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Getting a dodgy divorce is easy; annulling the decision is anything but

by Kyoko Hijikata

“I am an American male and have been married to a Japanese woman for about a year and a half,” a reader writes. “One day, I came home from work and found that my wife had left a divorce decree on the kitchen table with a note. I was shocked!

“The first thing that came to mind was, ‘How can she get a divorce without my signature?’

I checked with the city office and by law, they will accept a divorce paper as long as all the fields are filled out. There is no way for them to verify a foreigner’s signature. I got a copy of the document and saw that my wife had written my name in Japanese characters and used my gift stamp with my name on as a stamp. This stamp is not registered.

“I was told by family court that I had to file a petition with the family court where she is now living to nullify the divorce decree on the grounds of fraud. So I did so, along with evidence of my signature. We received a notice in the mail to appear in family court at a later date.

“My questions are: 1) What happens if she does not show up? 2) Will the court automatically nullify the divorce? 3) Does my wife have to fill out some form admitting that she falsified the divorce paper? 4) If she refuses to admit to the falsification, what is the next step? 5) Could she go to jail for this and, if so, for how long?”

Under Japanese law, a divorce can be finalized by mutual consent, and the process — known as kyōgi rikon — is simple and very popular. First, one or both of the parties are supposed to fill in a rikon todoke (divorce notification paper), which both partners then stamp (or sign, if a foreign spouse does not have a personal hanko seal). The paper is then submitted to your city hall or municipal office. Both parties do not have to go to city hall together to present the document; it can even be submitted by a third party.

The drawback of such a straightforward procedure is the ease with which a spouse can forge the other’s signature or, as in the reader’s case, use their seal without their partner’s knowledge. This issue was covered in more depth in our April column, “Fujuri todoke: a valuable insurance policy if your marriage is on the rocks.” In the column, Mikiko Otani advised a reader who was worried that their spouse might apply for a kyōgi rikon without their consent to consider submitting a fujuri todoke (request not to accept notification) form, which would prevent the kyōgi rikon from being accepted at city hall.

However, once the rikon todoke has been accepted and the divorce recorded on the koseki (family register), the aggrieved party would then have to go through the courts to annul the divorce and get the family register changed back. In other words, and somewhat perplexingly, annulling a divorce achieved through forgery is much more difficult than getting a divorce fraudulently in the first place.

In such a case, the aggrieved party would usually first file for a mediation process called kyōgi rikon mukōkakunin chōtei (mediation for confirming the invalidity of divorce by consent).

The sessions involve two mediators and a judge, with the mediators asking each party in turn about the information submitted in the original rikon todoke. They will sometimes ask the parties to submit documents to help reach a solution, and ask each party for their ideas as they push for an agreement between the couple.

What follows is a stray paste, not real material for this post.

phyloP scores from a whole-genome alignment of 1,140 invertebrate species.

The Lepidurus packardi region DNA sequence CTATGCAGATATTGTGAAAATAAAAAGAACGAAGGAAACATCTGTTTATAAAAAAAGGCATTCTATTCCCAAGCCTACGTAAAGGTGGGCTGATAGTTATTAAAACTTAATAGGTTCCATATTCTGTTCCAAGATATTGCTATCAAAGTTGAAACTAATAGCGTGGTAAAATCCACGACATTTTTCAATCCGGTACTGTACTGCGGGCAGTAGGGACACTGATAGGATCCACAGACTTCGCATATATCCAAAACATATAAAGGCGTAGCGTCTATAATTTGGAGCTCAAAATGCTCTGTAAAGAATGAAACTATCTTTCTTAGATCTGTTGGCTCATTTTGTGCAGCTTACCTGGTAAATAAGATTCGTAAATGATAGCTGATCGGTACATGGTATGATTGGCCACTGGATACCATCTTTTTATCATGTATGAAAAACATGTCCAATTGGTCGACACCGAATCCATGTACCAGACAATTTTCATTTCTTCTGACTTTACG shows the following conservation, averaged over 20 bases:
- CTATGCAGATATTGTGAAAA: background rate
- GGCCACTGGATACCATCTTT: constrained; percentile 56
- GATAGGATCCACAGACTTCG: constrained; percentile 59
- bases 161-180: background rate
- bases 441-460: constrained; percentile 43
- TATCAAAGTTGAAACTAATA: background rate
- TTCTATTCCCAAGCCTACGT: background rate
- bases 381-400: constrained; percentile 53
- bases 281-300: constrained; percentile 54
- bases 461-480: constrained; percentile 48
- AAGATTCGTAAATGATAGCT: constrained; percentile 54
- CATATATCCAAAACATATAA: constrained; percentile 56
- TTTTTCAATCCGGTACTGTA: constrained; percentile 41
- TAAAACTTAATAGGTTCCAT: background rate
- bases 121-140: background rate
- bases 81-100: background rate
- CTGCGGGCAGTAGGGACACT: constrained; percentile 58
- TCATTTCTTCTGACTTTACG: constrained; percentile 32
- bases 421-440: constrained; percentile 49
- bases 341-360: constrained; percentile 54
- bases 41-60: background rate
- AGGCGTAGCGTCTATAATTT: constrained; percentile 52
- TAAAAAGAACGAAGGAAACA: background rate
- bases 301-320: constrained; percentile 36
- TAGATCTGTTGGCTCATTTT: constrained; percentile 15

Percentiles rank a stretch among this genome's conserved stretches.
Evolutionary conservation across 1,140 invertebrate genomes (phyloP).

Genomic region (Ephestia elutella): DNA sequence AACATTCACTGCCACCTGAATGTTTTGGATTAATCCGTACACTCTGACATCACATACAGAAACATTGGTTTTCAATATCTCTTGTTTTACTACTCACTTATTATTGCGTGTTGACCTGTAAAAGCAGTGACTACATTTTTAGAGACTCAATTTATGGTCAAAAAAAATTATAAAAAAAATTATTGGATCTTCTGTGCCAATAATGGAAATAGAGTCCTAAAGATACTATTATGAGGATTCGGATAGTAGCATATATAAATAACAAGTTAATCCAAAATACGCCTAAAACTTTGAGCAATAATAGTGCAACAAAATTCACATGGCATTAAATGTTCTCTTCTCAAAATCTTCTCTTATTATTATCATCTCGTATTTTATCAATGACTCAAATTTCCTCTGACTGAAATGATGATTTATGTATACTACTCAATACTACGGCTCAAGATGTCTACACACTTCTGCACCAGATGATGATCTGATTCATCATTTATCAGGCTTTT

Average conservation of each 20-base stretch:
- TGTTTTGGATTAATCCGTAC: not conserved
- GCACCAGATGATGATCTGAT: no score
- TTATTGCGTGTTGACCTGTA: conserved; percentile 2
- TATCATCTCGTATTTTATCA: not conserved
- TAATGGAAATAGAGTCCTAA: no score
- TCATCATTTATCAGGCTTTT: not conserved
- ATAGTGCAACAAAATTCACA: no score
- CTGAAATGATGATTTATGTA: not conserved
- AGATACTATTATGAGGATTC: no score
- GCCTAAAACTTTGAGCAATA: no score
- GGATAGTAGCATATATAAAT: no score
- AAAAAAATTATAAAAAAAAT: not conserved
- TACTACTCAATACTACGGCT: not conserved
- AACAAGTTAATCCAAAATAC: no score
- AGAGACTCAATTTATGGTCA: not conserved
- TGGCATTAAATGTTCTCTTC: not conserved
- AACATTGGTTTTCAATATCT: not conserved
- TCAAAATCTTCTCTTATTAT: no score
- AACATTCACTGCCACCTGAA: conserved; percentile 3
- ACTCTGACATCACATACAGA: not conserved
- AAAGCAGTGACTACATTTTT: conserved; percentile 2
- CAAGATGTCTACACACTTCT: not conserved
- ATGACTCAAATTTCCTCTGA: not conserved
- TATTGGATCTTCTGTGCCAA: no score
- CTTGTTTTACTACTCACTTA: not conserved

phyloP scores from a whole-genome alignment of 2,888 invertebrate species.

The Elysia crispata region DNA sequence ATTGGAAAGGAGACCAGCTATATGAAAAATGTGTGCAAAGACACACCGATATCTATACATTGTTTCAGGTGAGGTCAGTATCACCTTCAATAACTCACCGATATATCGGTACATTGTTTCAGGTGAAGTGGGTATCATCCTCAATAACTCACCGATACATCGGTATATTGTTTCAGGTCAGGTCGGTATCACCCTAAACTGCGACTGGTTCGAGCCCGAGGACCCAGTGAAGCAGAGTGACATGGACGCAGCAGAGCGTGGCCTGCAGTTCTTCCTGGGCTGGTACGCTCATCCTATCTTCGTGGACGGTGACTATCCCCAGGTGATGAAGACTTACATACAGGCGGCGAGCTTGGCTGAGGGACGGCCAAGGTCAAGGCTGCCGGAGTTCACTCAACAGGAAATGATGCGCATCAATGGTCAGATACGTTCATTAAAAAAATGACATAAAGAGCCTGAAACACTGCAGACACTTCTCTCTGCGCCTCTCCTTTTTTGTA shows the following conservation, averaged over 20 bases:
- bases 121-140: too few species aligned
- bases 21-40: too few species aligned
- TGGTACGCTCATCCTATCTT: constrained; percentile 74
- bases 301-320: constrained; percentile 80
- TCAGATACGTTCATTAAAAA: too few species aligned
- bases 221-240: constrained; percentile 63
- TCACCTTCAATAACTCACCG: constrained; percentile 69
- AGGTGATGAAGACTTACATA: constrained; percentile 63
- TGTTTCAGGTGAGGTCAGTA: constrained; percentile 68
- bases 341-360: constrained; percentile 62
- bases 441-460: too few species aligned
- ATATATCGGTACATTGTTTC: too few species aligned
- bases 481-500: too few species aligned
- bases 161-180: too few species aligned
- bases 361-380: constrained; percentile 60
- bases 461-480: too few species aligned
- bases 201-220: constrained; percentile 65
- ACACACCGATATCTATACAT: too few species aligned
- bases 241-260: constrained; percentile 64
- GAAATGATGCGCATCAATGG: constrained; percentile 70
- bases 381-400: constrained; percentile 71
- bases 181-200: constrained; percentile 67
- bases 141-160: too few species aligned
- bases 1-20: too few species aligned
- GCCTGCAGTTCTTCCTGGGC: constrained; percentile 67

To file for mediation, you need to submit a kyōgi rikon todoke kisaijikō shōmeisho (certificate of entries in divorce notification paper); other documents and evidence you may submit at the mediation depend on what points the parties are fighting over.

If the parties reach an agreement through the mediation process, the court will look through the evidence and render a judgment in accordance with the agreement. Even if your partner confesses to falsifying the rikon todoke, at no point will she be forced to sign a form admitting this.

On the other hand, if the parties cannot reach an agreement, the aggrieved party would then have no choice but to file litigation to prove the invalidity of the supposed “divorce by consent.”

If the other party does not turn up for the mediation, the court would try to contact them and urge them to attend; if the other party still doesn’t show, the mediation would have to be abandoned, with the same result: the disputing party would have to file litigation to prove the kyōgi rikon was invalid.

During litigation, each party would submit the relevant documents and evidence. For example, the party disputing whether their signature is genuine might submit the results of expert handwriting analysis of the rikon todoke, and a report describing how the party found out about the forgery.

Forgery of a signature and submitting a fraudulent divorce paper are of course criminal acts, and in the reader’s case, it would be up to a prosecutor to decide whether to indict his estranged partner.

Kyoko Hijikata is an attorney with the Foreigners and International Service Section at Tokyo Public Law Office, which handles a wide range of cases involving foreigners in the Tokyo area (www.t-pblo.jp/fiss) Send questions to lifelines@japantimes.co.jp.

  • Ron NJ

    This article would be comical in the ridiculousness of it all if it weren’t pointing out such a glaring flaw in the legal system here, to say nothing of marital institutions and the sheer lack of responsibility taken by anyone anywhere along to line to ensure that such an important matter as divorces are handled in a proper manner aside from what boils down to “asking nicely with no penalties for refusal” as we see so often here.